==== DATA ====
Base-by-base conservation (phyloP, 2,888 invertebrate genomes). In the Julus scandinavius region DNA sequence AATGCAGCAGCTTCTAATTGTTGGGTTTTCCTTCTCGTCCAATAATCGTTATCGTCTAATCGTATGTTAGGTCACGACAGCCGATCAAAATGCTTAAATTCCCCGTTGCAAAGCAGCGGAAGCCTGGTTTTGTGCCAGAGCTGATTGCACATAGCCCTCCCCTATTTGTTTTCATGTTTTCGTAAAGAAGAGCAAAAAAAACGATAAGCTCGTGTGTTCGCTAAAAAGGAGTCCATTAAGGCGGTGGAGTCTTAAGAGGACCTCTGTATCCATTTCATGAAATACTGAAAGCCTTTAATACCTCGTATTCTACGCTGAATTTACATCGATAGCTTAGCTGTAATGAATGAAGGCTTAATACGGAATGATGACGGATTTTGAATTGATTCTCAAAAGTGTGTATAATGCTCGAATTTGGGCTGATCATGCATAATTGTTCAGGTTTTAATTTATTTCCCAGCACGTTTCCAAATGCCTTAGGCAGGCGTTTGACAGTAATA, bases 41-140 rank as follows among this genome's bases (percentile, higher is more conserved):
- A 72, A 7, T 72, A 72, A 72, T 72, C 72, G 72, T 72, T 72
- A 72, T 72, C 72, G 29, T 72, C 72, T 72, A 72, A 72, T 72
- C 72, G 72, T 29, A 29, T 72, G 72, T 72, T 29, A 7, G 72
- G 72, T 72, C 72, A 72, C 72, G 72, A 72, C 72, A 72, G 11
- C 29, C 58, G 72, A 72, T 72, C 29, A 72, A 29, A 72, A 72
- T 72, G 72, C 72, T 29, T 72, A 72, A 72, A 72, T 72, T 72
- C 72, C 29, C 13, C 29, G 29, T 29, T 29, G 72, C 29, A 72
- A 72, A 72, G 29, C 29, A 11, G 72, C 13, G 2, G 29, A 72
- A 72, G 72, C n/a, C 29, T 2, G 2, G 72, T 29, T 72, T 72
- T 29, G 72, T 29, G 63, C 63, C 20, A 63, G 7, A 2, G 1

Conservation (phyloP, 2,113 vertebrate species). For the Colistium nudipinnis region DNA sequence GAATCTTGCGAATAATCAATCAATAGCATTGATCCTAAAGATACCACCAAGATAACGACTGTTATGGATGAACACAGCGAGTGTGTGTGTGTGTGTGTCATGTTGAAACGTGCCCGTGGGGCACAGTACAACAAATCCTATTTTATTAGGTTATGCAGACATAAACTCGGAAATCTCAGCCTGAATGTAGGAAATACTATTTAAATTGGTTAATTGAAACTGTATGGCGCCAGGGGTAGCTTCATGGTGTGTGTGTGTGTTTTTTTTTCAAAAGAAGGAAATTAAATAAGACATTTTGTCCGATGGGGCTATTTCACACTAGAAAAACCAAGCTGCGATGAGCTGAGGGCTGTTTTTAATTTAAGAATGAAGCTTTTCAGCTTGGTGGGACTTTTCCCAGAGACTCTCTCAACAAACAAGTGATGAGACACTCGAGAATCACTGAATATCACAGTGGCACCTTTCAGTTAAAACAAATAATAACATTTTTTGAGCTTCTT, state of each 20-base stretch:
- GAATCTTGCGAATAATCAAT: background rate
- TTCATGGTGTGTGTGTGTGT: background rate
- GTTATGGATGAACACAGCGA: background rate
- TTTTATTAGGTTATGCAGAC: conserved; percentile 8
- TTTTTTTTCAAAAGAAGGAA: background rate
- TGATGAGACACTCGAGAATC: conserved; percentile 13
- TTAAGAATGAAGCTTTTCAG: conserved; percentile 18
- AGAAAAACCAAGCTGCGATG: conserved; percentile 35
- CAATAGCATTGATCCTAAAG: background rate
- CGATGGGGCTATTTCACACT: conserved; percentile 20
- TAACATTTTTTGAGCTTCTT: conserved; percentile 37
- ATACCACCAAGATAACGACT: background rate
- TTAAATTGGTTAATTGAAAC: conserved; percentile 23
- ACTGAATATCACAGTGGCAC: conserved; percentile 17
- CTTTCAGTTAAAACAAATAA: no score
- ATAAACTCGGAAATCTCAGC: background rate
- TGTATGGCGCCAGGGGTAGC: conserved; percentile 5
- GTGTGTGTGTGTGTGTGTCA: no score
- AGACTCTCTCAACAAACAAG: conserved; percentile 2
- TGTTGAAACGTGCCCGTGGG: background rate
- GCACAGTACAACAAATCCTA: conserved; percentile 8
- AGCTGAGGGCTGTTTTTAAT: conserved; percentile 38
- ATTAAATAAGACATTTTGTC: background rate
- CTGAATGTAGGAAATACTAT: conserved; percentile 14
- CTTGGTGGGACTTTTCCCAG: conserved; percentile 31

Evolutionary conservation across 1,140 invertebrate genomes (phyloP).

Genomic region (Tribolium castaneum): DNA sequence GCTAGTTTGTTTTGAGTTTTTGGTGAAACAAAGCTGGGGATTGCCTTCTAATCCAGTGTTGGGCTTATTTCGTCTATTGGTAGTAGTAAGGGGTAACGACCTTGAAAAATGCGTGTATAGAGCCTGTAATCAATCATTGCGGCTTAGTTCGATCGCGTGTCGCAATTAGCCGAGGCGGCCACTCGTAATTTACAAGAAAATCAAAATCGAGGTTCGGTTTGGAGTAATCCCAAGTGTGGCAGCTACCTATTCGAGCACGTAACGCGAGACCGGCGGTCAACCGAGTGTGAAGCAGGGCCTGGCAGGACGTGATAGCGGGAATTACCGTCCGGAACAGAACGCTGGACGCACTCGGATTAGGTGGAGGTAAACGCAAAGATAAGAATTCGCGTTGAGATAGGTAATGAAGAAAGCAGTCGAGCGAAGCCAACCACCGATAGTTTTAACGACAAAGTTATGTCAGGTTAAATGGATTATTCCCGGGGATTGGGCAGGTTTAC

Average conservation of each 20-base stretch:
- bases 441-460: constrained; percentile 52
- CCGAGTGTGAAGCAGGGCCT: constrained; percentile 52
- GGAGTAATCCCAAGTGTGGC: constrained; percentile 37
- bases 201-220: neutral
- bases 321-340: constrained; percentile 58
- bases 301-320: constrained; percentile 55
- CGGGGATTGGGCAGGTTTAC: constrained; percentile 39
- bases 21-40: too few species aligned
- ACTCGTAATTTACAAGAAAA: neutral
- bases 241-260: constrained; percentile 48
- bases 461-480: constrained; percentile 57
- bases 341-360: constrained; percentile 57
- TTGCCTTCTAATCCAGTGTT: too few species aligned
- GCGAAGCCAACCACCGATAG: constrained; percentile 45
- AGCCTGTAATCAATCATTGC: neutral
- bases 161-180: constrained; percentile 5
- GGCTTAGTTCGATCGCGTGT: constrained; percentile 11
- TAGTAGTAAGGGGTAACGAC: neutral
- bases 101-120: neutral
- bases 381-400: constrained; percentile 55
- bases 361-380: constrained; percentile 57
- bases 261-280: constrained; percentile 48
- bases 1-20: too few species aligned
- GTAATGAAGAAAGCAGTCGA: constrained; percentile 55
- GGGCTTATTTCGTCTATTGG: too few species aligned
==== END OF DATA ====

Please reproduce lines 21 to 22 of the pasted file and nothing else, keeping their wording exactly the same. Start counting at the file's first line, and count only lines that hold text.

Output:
- CAATAGCATTGATCCTAAAG: background rate
- CGATGGGGCTATTTCACACT: conserved; percentile 20